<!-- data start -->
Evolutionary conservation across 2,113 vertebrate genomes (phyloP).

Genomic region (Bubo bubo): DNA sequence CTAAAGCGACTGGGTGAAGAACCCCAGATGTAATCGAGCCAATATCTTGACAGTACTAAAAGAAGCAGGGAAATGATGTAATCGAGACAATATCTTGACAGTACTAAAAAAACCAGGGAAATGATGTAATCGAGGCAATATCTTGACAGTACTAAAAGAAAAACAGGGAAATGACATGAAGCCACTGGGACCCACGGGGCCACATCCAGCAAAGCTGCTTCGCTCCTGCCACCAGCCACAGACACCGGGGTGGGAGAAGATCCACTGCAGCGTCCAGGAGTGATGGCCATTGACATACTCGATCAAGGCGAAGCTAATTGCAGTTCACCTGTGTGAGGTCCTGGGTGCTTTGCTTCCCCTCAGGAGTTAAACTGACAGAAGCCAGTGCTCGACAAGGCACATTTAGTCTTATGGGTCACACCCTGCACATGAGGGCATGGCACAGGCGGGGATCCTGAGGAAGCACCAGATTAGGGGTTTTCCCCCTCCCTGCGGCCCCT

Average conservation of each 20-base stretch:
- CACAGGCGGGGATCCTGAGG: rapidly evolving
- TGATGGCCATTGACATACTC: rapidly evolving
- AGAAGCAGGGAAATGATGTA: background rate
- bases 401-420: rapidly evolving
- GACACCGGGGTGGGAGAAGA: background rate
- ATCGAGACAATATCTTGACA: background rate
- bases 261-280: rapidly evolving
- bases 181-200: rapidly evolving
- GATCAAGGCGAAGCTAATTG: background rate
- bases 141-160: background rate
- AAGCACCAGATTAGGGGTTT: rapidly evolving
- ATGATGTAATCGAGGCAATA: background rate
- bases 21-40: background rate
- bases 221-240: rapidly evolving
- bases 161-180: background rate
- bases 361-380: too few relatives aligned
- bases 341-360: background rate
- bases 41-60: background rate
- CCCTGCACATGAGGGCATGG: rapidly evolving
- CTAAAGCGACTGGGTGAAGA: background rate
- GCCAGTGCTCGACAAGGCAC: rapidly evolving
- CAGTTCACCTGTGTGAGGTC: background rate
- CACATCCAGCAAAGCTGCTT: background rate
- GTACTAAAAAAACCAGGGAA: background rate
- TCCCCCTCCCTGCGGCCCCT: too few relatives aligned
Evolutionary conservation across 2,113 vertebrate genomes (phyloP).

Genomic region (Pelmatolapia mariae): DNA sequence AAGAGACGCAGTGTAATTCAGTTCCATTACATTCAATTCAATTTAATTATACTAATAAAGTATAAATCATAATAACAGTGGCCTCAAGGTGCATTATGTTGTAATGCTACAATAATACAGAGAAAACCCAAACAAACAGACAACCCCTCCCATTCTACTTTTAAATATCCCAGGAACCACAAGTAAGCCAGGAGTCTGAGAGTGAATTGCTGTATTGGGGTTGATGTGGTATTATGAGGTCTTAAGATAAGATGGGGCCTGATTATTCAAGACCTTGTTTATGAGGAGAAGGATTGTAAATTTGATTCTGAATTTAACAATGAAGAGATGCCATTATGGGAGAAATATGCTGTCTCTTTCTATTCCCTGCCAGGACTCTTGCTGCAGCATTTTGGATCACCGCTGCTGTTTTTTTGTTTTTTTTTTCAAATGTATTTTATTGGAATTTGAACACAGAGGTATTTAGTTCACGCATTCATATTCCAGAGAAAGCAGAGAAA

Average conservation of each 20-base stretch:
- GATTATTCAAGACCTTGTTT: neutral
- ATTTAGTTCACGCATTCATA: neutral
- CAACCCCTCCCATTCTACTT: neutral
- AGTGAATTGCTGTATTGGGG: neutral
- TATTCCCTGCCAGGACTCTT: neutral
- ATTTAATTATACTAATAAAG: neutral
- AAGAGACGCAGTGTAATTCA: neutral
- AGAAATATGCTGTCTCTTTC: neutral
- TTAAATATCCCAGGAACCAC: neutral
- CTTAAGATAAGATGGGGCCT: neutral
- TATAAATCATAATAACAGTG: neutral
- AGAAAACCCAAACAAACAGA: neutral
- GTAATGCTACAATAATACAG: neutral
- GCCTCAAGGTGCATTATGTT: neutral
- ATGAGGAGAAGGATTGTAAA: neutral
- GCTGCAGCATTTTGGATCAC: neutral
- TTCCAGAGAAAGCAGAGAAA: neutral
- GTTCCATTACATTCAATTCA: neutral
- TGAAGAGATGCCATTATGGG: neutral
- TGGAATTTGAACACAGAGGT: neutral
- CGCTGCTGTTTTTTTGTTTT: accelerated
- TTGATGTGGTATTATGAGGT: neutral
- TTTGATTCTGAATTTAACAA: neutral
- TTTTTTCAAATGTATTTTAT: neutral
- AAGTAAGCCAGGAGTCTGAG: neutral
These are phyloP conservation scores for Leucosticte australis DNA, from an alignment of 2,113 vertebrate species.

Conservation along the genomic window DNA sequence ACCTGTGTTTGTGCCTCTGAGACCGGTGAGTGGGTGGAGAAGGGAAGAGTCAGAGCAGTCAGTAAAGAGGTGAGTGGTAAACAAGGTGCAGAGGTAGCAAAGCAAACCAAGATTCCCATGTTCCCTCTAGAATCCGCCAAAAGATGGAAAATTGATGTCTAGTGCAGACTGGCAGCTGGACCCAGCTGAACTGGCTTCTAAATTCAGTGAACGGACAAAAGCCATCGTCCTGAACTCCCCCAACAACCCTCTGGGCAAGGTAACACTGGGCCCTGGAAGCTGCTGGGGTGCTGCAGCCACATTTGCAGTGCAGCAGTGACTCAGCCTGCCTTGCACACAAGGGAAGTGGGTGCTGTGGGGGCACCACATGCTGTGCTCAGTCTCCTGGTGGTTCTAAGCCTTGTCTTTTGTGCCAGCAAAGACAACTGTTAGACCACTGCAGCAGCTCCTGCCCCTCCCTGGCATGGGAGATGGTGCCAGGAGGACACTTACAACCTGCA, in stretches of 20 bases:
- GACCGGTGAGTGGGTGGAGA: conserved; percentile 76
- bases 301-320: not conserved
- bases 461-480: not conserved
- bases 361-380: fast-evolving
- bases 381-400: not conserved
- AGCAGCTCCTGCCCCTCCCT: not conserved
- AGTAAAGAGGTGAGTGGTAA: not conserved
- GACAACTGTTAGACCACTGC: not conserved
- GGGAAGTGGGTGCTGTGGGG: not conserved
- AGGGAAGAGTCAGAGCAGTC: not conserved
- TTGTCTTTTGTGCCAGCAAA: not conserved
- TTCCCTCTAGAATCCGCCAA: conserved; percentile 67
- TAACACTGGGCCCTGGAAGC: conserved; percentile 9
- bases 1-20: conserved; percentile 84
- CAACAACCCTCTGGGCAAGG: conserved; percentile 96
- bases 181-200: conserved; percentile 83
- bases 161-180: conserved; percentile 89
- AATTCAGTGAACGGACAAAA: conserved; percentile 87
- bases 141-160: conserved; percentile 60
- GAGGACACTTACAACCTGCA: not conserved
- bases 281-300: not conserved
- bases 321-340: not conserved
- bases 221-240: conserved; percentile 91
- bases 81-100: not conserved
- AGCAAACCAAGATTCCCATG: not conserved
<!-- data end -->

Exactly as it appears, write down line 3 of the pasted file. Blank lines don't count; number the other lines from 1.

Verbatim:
Average conservation of each 20-base stretch: